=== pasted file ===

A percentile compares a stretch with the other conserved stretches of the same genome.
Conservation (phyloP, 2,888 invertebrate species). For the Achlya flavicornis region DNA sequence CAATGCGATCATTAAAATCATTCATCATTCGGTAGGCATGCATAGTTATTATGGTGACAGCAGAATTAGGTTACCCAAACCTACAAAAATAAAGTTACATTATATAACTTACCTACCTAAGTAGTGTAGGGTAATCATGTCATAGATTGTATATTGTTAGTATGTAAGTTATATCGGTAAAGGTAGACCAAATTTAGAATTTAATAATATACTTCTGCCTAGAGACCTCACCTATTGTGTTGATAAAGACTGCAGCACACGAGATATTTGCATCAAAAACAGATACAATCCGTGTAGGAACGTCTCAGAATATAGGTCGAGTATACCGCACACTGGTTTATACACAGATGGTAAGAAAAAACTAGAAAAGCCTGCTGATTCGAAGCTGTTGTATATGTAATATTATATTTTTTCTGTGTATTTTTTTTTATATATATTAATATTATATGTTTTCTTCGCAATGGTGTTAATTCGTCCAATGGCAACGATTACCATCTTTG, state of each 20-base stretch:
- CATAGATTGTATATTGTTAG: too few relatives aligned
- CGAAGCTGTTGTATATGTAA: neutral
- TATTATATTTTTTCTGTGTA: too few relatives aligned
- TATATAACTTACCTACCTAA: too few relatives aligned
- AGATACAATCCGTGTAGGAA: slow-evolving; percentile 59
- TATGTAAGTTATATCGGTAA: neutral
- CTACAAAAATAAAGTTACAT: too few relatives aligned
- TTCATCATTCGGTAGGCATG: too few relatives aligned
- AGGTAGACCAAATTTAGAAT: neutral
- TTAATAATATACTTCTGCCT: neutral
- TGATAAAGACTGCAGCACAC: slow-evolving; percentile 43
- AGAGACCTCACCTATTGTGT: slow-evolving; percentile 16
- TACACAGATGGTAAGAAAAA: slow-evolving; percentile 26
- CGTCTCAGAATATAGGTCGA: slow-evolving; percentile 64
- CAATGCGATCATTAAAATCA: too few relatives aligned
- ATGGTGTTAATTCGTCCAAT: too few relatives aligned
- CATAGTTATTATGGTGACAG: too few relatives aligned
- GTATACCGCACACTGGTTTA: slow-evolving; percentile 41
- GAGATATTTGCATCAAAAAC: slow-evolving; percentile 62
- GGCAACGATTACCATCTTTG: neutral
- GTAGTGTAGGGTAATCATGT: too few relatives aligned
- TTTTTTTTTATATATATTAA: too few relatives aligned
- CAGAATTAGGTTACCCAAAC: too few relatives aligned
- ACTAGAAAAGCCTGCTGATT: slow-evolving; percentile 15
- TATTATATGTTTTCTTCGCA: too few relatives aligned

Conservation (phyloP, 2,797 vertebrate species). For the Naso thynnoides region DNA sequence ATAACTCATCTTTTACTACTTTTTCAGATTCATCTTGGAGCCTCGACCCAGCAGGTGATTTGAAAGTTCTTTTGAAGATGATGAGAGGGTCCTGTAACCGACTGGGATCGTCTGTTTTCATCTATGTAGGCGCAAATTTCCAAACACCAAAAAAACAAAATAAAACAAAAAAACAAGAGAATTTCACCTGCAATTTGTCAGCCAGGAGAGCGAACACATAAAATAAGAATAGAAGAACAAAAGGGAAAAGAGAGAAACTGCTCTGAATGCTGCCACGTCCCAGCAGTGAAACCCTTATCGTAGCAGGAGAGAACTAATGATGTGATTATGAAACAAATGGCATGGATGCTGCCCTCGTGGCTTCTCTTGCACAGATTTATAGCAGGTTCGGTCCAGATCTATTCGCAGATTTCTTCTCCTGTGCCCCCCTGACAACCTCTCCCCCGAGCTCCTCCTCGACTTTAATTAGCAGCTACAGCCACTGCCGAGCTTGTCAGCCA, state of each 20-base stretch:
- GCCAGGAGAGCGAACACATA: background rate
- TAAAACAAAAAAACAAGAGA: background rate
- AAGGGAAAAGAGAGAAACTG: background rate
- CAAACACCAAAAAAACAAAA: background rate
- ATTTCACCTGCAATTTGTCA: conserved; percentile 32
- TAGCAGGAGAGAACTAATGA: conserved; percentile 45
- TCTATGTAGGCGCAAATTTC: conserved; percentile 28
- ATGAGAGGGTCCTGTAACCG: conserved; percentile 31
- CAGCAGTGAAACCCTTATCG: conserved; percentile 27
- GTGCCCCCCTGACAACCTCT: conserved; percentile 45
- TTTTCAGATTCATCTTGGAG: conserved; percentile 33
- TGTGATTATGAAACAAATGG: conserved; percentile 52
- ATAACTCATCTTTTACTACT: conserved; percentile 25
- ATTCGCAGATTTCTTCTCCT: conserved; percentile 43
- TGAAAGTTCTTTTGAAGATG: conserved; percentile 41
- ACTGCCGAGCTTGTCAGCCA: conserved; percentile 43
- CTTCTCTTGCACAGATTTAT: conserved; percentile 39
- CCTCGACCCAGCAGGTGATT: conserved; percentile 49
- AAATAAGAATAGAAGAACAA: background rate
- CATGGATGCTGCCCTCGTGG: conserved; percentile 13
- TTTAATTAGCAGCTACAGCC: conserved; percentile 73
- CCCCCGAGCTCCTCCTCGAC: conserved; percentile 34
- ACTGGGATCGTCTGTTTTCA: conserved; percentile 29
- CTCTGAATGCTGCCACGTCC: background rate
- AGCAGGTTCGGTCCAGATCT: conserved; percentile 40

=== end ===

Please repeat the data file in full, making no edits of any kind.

A percentile compares a stretch with the other conserved stretches of the same genome.
Conservation (phyloP, 2,888 invertebrate species). For the Achlya flavicornis region DNA sequence CAATGCGATCATTAAAATCATTCATCATTCGGTAGGCATGCATAGTTATTATGGTGACAGCAGAATTAGGTTACCCAAACCTACAAAAATAAAGTTACATTATATAACTTACCTACCTAAGTAGTGTAGGGTAATCATGTCATAGATTGTATATTGTTAGTATGTAAGTTATATCGGTAAAGGTAGACCAAATTTAGAATTTAATAATATACTTCTGCCTAGAGACCTCACCTATTGTGTTGATAAAGACTGCAGCACACGAGATATTTGCATCAAAAACAGATACAATCCGTGTAGGAACGTCTCAGAATATAGGTCGAGTATACCGCACACTGGTTTATACACAGATGGTAAGAAAAAACTAGAAAAGCCTGCTGATTCGAAGCTGTTGTATATGTAATATTATATTTTTTCTGTGTATTTTTTTTTATATATATTAATATTATATGTTTTCTTCGCAATGGTGTTAATTCGTCCAATGGCAACGATTACCATCTTTG, state of each 20-base stretch:
- CATAGATTGTATATTGTTAG: too few relatives aligned
- CGAAGCTGTTGTATATGTAA: neutral
- TATTATATTTTTTCTGTGTA: too few relatives aligned
- TATATAACTTACCTACCTAA: too few relatives aligned
- AGATACAATCCGTGTAGGAA: slow-evolving; percentile 59
- TATGTAAGTTATATCGGTAA: neutral
- CTACAAAAATAAAGTTACAT: too few relatives aligned
- TTCATCATTCGGTAGGCATG: too few relatives aligned
- AGGTAGACCAAATTTAGAAT: neutral
- TTAATAATATACTTCTGCCT: neutral
- TGATAAAGACTGCAGCACAC: slow-evolving; percentile 43
- AGAGACCTCACCTATTGTGT: slow-evolving; percentile 16
- TACACAGATGGTAAGAAAAA: slow-evolving; percentile 26
- CGTCTCAGAATATAGGTCGA: slow-evolving; percentile 64
- CAATGCGATCATTAAAATCA: too few relatives aligned
- ATGGTGTTAATTCGTCCAAT: too few relatives aligned
- CATAGTTATTATGGTGACAG: too few relatives aligned
- GTATACCGCACACTGGTTTA: slow-evolving; percentile 41
- GAGATATTTGCATCAAAAAC: slow-evolving; percentile 62
- GGCAACGATTACCATCTTTG: neutral
- GTAGTGTAGGGTAATCATGT: too few relatives aligned
- TTTTTTTTTATATATATTAA: too few relatives aligned
- CAGAATTAGGTTACCCAAAC: too few relatives aligned
- ACTAGAAAAGCCTGCTGATT: slow-evolving; percentile 15
- TATTATATGTTTTCTTCGCA: too few relatives aligned

Conservation (phyloP, 2,797 vertebrate species). For the Naso thynnoides region DNA sequence ATAACTCATCTTTTACTACTTTTTCAGATTCATCTTGGAGCCTCGACCCAGCAGGTGATTTGAAAGTTCTTTTGAAGATGATGAGAGGGTCCTGTAACCGACTGGGATCGTCTGTTTTCATCTATGTAGGCGCAAATTTCCAAACACCAAAAAAACAAAATAAAACAAAAAAACAAGAGAATTTCACCTGCAATTTGTCAGCCAGGAGAGCGAACACATAAAATAAGAATAGAAGAACAAAAGGGAAAAGAGAGAAACTGCTCTGAATGCTGCCACGTCCCAGCAGTGAAACCCTTATCGTAGCAGGAGAGAACTAATGATGTGATTATGAAACAAATGGCATGGATGCTGCCCTCGTGGCTTCTCTTGCACAGATTTATAGCAGGTTCGGTCCAGATCTATTCGCAGATTTCTTCTCCTGTGCCCCCCTGACAACCTCTCCCCCGAGCTCCTCCTCGACTTTAATTAGCAGCTACAGCCACTGCCGAGCTTGTCAGCCA, state of each 20-base stretch:
- GCCAGGAGAGCGAACACATA: background rate
- TAAAACAAAAAAACAAGAGA: background rate
- AAGGGAAAAGAGAGAAACTG: background rate
- CAAACACCAAAAAAACAAAA: background rate
- ATTTCACCTGCAATTTGTCA: conserved; percentile 32
- TAGCAGGAGAGAACTAATGA: conserved; percentile 45
- TCTATGTAGGCGCAAATTTC: conserved; percentile 28
- ATGAGAGGGTCCTGTAACCG: conserved; percentile 31
- CAGCAGTGAAACCCTTATCG: conserved; percentile 27
- GTGCCCCCCTGACAACCTCT: conserved; percentile 45
- TTTTCAGATTCATCTTGGAG: conserved; percentile 33
- TGTGATTATGAAACAAATGG: conserved; percentile 52
- ATAACTCATCTTTTACTACT: conserved; percentile 25
- ATTCGCAGATTTCTTCTCCT: conserved; percentile 43
- TGAAAGTTCTTTTGAAGATG: conserved; percentile 41
- ACTGCCGAGCTTGTCAGCCA: conserved; percentile 43
- CTTCTCTTGCACAGATTTAT: conserved; percentile 39
- CCTCGACCCAGCAGGTGATT: conserved; percentile 49
- AAATAAGAATAGAAGAACAA: background rate
- CATGGATGCTGCCCTCGTGG: conserved; percentile 13
- TTTAATTAGCAGCTACAGCC: conserved; percentile 73
- CCCCCGAGCTCCTCCTCGAC: conserved; percentile 34
- ACTGGGATCGTCTGTTTTCA: conserved; percentile 29
- CTCTGAATGCTGCCACGTCC: background rate
- AGCAGGTTCGGTCCAGATCT: conserved; percentile 40